How To Reduce The Harmful Effects Of Chronic Stress

Stress has somehow become a perceived right of passage for adults in the US. Many people feel that if they’re not stressed, they’re not working hard enough. And almost all of us have had stress build throughout our lives, a combination of trauma, life experiences, and our state of mind.

Today on The Doctor’s Farmacy, I’m excited to talk to Dr. Elissa Epel about the wide-ranging effects of chronic stress on our health and how to mitigate it to feel better and even slow the aging process. Dr. Epel and I kick off our conversation by talking about the idea of uncertainty tolerance and how we can work on finding comfort in the unknown. Our individual histories and traumatic experiences set our ability to tolerate uncertainty and Dr. Epel explains what different levels of that look like. While stress does serve an evolutionary purpose for us, there is a huge difference between how acute stress and chronic stress impact our bodies. Plus, our state of mind plays a foundational role in how we experience stress, meaning an event could be extremely stressful for one person, but the same event may not feel as intense for someone else.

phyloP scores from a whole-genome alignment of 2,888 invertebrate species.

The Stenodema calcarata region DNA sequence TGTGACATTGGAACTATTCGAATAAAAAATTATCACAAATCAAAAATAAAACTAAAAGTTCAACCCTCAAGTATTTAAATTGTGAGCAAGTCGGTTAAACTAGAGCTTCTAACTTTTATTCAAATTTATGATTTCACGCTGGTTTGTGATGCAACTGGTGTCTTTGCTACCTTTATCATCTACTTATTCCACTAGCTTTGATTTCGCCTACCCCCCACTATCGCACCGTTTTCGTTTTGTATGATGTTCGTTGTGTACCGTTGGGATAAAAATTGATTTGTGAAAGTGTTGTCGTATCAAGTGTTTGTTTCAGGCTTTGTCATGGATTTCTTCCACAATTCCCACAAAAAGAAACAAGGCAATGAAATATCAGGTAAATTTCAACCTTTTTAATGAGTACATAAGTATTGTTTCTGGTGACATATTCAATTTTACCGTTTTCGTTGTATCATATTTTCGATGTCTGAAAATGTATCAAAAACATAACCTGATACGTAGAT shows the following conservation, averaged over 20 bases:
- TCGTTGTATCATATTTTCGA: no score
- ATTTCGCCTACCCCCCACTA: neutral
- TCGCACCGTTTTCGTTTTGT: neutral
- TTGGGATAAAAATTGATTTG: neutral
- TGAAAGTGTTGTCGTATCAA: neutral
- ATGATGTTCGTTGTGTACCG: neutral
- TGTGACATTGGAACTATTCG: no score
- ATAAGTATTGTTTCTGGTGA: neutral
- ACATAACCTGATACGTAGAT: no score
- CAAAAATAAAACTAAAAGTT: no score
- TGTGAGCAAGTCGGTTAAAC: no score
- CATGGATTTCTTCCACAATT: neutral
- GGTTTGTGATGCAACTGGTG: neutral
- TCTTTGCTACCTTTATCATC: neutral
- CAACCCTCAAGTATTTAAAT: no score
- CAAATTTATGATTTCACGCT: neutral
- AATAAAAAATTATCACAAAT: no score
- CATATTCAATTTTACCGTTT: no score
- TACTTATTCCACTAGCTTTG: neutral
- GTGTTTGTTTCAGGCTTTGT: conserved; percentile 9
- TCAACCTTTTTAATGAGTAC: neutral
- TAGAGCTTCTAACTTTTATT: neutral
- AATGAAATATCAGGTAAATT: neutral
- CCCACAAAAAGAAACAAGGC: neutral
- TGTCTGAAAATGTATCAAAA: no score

Dr. Epel’s research on stress and aging gives us a helpful lens to reframe longevity, mindset, and happiness. Stress actually impacts mitochondrial function, leading to the symptoms we’ve come to consider a normal part of aging. But in pursuing small amounts of “good” stress, or hormetic stress, we can boost mitochondria and cell function, clear away damaged cells, and become more resilient to the negative impacts of chronic stress. It’s impossible to avoid all stress. This episode is full of so many helpful tips on assessing the impact of stress in your own life, taking a proactive mind-body approach, and offsetting the negative effects. I hope you’ll tune in.

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